I have left this comment elsewhere, because there is widespread misreporting and misunderstanding of this report.
While the data is correct, the conclusion drawn by most of your readers probably is not. The Sentier paper does not show a decline in wages, salaries, earnings, compensation, or paychecks, because they did not measure for that (something i have confirmed with them directly). Those have stagnated for a decade, but actually rose during the recession, declined about 3% after, and have steadied or slightly risen in the last year, mainly due to the effects of $3+ gasoline flowing through the economy. I’ve written about it, but if you don’t want to believe me, how about this paper by the Economic Policy Institutue published just this past week: http://www.epi.org/publication/a-decade-of-flat-wages-the-key-barrier-to-shared-prosperity-and-a-rising-middle-class/
The Sentier data is taken from the Household Survey, which includes both retirees of all ages and the unemployed. The typical retiree takes a 50% haircut in income, and Boomers are retiring at the rate of 10,000 a day. According to the Sentier paper, the typical unemployed household has suffered a 17% loss of income, from nearly the median in 2009 to well beneath it now. In other words, about half of the households with unemployed fell from above the 2009 median income to below it. That, plus retirements, accounts for almost all of the reported differences between stagnant median wages and greatly declining household income. In short, it is another manifestation of the employment to population ratio.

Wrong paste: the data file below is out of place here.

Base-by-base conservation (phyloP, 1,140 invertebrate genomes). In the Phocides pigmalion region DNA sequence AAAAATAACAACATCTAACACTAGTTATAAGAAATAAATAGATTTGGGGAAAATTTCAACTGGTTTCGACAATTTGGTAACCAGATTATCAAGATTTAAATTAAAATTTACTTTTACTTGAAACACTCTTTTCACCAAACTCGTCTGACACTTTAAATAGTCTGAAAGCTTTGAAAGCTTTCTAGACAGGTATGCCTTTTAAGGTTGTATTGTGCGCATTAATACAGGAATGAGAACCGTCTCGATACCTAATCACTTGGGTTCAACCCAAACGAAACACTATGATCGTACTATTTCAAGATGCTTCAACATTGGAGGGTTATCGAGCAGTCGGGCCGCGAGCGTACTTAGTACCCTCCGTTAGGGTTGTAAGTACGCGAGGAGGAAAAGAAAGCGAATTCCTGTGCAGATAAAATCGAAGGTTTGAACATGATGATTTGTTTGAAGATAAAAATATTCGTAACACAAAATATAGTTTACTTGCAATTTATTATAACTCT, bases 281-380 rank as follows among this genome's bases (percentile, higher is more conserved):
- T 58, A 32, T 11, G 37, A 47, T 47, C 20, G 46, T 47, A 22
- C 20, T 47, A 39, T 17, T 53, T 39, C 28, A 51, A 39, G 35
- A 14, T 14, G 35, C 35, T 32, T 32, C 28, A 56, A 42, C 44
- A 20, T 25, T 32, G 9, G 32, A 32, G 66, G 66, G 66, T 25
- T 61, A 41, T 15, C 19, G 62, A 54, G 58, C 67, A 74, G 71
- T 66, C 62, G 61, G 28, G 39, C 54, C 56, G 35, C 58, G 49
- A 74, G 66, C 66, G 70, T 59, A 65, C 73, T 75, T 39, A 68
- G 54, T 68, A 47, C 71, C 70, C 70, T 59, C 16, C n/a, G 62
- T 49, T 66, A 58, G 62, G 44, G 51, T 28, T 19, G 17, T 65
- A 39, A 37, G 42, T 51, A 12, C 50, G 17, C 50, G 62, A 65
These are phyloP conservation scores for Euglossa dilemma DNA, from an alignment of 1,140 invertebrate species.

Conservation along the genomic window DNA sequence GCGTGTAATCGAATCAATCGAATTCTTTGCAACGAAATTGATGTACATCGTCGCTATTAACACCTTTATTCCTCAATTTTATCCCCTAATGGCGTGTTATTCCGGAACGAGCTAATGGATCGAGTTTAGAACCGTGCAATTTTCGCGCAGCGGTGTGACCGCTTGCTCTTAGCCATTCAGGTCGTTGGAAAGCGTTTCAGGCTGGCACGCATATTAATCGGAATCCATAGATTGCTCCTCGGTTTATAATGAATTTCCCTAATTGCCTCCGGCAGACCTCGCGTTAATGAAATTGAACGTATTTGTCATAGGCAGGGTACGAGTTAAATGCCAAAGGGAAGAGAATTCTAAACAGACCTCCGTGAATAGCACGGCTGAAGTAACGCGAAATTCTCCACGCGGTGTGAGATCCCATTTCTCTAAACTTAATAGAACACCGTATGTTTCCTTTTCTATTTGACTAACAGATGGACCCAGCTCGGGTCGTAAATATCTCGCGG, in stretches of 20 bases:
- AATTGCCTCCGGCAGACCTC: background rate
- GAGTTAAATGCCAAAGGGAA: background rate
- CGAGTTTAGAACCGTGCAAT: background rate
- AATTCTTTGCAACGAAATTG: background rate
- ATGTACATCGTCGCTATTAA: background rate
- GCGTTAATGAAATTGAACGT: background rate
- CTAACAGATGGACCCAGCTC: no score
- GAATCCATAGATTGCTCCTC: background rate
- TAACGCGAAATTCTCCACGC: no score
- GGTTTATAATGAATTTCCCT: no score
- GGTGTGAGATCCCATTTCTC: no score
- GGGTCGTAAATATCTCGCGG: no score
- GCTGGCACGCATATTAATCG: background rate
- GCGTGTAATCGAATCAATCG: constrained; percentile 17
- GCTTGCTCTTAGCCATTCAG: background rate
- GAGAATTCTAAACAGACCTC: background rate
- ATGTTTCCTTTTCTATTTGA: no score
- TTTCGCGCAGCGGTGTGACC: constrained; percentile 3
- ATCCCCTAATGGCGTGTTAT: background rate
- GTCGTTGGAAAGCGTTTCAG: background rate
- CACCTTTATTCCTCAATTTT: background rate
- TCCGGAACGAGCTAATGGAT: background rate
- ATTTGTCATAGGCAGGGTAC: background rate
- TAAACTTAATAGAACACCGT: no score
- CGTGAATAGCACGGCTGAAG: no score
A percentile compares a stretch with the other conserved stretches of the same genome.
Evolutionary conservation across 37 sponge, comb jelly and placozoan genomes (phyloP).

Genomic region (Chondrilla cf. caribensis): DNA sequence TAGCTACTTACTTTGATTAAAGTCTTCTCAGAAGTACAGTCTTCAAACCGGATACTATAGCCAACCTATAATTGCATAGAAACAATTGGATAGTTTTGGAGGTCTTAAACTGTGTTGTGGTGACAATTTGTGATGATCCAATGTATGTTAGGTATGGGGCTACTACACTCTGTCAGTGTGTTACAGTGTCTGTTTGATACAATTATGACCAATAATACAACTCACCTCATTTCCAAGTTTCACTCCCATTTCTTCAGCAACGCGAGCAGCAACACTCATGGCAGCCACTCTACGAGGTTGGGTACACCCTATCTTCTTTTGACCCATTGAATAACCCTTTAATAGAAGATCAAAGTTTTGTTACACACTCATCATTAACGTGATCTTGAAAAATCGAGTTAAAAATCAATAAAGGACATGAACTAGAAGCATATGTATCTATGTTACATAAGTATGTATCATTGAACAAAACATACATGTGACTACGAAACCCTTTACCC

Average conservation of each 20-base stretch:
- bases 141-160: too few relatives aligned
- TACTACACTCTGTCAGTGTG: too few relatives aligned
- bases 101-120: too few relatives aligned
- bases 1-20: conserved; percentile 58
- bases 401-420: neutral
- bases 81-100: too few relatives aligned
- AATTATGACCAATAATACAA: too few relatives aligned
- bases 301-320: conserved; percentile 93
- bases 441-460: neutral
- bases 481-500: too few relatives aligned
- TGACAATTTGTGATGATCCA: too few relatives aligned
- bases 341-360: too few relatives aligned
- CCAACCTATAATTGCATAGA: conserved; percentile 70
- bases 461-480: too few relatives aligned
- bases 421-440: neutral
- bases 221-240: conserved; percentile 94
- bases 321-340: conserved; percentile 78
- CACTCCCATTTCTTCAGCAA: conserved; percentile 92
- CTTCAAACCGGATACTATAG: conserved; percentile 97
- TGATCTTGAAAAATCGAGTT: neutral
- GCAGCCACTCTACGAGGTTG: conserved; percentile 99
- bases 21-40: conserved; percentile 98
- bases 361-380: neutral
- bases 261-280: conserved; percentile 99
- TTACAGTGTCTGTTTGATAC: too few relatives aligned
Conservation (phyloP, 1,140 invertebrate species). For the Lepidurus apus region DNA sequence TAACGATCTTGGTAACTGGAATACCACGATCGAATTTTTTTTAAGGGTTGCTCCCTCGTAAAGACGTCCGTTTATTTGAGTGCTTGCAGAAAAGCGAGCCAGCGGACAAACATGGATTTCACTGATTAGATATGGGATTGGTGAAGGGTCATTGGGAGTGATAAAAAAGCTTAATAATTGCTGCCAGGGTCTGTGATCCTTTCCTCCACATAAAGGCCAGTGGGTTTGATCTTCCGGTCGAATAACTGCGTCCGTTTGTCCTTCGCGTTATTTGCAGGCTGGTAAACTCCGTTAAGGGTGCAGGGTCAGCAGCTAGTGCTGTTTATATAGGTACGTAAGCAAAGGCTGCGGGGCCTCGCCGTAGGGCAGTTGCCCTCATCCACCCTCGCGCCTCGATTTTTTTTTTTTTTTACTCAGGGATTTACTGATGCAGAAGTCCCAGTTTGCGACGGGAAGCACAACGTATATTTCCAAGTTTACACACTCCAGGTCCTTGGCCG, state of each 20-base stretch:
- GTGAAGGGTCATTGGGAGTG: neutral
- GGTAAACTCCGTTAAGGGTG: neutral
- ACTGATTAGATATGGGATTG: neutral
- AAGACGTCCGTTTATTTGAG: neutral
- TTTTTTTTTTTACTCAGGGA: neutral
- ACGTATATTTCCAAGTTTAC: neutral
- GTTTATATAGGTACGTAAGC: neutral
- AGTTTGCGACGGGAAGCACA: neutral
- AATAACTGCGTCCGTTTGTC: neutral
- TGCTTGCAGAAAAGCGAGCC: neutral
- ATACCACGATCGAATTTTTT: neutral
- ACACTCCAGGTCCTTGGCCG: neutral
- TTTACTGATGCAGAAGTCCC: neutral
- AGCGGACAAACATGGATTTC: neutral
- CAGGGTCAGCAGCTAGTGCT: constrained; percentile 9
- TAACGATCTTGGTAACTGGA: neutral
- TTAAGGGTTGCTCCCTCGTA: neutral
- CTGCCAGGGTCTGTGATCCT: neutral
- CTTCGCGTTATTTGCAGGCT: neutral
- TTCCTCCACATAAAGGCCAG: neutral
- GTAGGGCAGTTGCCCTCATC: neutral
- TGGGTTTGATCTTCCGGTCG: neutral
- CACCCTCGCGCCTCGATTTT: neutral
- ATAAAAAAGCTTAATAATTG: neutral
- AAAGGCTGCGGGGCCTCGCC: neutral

Stagnant median wages, growing at a nominal 1.5% to 2% is still not good, but I think it puts the urgent frame on the crisis of continued high unemployment, and weaning this country off of over dependence on oil.
Dan here: I think it would be well to remember that the shrinkage of the labor force at least in part follows from a persistently high number of discouraged workers. How many boomers would have kept working rather than retired in a stronger labor market? My guess is, at least in the under 65 cohort, many of them.
This is from the Sentier report itself (pdf):
The decline in real median annual household income for households with an unemployed householder far exceeded that of any other subgroup. Median income for households with an unemployed householder declined by 21.0 percent, from $41,806 to $33,036, during the post-recessionary period. This decline reflects, in part, the continued high number of long-term unemployed. In contrast, the median income for households with a working householder declined by only 4.1 percent, from $71,191 to $68,275.
Says NDD: In other words, once you strip out “an unemployed householder” (they don’t define how that applies in dual-income households), the decline is very close to that of wages alone. The report does not directly address the issue about Boomer retirements .